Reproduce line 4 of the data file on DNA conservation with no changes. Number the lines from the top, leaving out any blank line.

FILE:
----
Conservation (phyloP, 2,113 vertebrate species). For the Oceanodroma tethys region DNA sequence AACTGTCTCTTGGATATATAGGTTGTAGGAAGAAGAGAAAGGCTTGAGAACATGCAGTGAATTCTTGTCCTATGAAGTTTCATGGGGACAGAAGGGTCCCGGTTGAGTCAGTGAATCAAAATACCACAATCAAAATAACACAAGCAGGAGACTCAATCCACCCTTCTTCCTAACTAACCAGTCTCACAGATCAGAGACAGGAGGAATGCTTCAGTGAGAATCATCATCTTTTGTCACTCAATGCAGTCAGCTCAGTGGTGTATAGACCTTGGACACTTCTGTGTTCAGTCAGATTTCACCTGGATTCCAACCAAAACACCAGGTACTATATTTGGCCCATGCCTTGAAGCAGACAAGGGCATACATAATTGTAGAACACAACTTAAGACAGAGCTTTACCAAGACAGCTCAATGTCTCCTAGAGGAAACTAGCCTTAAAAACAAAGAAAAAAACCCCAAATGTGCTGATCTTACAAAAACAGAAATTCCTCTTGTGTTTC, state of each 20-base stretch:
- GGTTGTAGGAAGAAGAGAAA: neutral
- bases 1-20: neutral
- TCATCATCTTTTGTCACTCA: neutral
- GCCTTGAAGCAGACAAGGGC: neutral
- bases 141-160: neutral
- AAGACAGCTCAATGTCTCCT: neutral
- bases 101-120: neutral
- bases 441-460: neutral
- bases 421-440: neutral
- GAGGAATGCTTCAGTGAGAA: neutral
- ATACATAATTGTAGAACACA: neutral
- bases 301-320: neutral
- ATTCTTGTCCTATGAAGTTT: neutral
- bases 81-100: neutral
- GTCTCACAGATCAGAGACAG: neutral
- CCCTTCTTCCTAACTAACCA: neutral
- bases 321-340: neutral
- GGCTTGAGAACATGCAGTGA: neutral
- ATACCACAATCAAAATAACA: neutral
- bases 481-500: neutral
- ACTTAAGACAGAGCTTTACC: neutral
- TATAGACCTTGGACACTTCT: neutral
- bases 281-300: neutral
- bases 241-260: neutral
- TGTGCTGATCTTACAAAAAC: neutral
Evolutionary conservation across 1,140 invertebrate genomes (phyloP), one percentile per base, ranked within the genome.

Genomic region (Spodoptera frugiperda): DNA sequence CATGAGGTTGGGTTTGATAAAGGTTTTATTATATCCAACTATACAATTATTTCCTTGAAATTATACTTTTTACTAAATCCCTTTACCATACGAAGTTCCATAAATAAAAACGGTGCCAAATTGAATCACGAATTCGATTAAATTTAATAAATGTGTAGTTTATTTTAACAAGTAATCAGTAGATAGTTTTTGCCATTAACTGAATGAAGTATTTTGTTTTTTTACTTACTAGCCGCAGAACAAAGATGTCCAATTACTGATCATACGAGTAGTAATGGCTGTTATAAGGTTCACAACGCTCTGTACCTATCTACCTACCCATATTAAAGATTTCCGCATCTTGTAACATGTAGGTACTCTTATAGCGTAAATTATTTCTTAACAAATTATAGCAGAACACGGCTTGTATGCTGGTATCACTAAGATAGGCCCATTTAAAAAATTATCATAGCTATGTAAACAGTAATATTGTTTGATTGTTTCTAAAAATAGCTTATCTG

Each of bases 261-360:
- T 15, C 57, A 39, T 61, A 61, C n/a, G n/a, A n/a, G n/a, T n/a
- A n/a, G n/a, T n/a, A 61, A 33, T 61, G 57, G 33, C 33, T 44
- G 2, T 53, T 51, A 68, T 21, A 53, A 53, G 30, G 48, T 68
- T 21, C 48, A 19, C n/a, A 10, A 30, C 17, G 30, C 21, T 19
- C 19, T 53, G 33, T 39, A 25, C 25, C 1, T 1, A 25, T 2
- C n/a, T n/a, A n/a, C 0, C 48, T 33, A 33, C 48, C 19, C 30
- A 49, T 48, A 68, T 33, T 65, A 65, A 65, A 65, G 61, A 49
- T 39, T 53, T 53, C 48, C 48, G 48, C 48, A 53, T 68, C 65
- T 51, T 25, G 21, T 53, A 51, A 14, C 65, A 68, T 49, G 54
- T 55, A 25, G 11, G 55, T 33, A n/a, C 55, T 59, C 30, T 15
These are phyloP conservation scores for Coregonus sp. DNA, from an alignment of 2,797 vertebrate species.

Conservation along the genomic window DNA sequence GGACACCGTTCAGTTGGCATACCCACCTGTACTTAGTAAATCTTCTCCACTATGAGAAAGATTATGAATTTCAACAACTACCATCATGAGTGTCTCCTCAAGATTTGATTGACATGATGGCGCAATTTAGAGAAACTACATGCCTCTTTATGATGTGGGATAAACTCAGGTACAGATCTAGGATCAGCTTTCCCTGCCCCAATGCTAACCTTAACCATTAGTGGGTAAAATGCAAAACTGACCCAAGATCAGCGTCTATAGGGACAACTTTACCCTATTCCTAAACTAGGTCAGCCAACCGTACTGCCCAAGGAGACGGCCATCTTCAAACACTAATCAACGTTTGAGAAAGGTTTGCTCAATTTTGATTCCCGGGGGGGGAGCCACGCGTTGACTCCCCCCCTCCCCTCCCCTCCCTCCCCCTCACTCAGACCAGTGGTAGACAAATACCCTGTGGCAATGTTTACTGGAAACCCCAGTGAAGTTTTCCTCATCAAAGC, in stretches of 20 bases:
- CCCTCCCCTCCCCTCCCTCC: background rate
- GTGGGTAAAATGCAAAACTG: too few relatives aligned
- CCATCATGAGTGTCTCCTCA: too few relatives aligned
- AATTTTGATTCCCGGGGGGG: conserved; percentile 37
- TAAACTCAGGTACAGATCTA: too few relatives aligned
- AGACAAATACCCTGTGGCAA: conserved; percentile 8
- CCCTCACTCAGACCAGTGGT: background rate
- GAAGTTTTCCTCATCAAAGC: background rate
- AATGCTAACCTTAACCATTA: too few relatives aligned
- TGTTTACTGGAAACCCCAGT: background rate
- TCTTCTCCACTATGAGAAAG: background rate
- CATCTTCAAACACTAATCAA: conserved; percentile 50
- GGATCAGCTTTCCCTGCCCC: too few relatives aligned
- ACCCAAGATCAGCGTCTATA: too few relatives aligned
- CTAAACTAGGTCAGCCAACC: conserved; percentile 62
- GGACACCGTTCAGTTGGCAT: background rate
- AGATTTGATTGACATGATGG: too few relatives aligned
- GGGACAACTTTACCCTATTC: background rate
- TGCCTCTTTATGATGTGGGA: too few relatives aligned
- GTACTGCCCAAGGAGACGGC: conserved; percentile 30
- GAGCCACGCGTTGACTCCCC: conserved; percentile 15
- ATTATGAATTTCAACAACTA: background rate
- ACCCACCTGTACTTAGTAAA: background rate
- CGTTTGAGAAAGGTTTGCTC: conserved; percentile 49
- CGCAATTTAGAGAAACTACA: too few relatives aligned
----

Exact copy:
- TCATCATCTTTTGTCACTCA: neutral